If you have not already read the first part of our simplified history of how Eskom ran out of power perhaps you should.
Eskom in 2008 instituted extensive rolling power blackouts euphemistically called load shedding. The reason is that after many years of abundant cheap electricity the demand exceeded supply.
Eskom had been seeking funding to plan and build new capacity from the Government in the 90's, but the Government had in turn hoped to sell a stake in Eskom and fund the new capacity that way. No-one wanted to buy into what was one of the world's cheapest suppliers of electricity that was facing an expensive build program.
Eskom had three options.
- Build more power stations
- Get citizens to use less power
- End uneconomical business supply deals
It has undertaken to do all three.
Building new capacity
There are five plants under construction or nearing completion and three stations that have been brought back online at a total cost of R340 billion by completion in 2018. These plants will increase capacity by 17 000MW which, according to Eskom is their biggest build program in the company's history.
You will recall the first response after load-shedding began was to implore South Africans to use less power, it was followed by a massive campaign to replace incandescent bulbs (the ones with a filament) with compact fluorescent lights (CFL's). CFL's use a lot less energy as much as 10 times less and Eskom provided over 45 million bulbs.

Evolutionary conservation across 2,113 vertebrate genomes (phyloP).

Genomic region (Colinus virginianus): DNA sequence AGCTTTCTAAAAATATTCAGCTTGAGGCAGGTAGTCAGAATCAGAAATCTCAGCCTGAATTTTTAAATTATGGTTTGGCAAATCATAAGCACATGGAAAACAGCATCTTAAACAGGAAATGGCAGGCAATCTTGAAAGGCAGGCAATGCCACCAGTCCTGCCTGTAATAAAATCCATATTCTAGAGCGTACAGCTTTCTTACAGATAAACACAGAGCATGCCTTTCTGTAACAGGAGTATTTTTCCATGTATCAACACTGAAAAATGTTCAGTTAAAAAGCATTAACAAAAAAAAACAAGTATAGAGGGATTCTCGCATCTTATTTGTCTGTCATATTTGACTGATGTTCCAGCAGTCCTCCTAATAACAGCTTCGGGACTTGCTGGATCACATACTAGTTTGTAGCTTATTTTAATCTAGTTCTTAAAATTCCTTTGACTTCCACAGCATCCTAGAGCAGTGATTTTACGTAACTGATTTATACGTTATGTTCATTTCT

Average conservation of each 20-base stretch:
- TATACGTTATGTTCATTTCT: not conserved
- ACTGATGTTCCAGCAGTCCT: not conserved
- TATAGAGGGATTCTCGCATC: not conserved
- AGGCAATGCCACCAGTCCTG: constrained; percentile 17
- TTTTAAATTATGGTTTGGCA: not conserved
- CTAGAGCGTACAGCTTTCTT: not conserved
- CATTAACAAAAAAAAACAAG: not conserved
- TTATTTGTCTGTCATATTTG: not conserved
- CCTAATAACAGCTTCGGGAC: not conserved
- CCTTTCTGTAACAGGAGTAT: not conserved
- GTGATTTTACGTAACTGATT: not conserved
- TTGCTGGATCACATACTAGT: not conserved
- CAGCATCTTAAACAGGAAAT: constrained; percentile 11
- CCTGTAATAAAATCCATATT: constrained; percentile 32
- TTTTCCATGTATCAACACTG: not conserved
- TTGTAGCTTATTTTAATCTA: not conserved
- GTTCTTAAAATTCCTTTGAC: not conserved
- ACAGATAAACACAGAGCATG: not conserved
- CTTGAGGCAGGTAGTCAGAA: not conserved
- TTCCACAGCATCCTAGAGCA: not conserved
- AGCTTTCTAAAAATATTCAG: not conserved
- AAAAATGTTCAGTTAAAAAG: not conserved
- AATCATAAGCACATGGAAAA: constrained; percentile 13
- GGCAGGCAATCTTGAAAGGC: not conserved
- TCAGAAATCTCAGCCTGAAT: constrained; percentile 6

They also launched the Power Alert website (which is now on hold) with messages broadcast during prime time TV to let consumers know what the state of the grid was. The efforts, according to Eskom was able to reduce consumption on average of 174MW.
And they offered rebates for fitting solar geysers which at one point saw 10 000 applications being received a month.
Big electricity users
Dealing with the uneconomic business deals is going to be the most difficult to resolve as Eskom has contracts with big energy users like mines and ore smelters who do play an important role in providing employment and a source of foreign exchange even if their contribution to the total GDP is not as significant as other sectors. Government will need to find a balance between the various sectors of the economy and residents to ensure we can keep the economy growing and paying for the new capacity while not making it unaffordable to residents or putting our credit rating at risk by carrying enormous debt.
It means that even as Eskom appears to slowly start getting ahead of shortfall in supply, South Africa will have years of electricity price increases in store to catch up for all those years of not setting money aside for new power stations and setting the electricity price so low for so long.
If you still want to know more you might take a look at the section that explains how the electricity is actually generated or what you need to know while we still have to contend with load shedding.
This article first appeared on CapeTalk : Eskom's plan to keep the lights on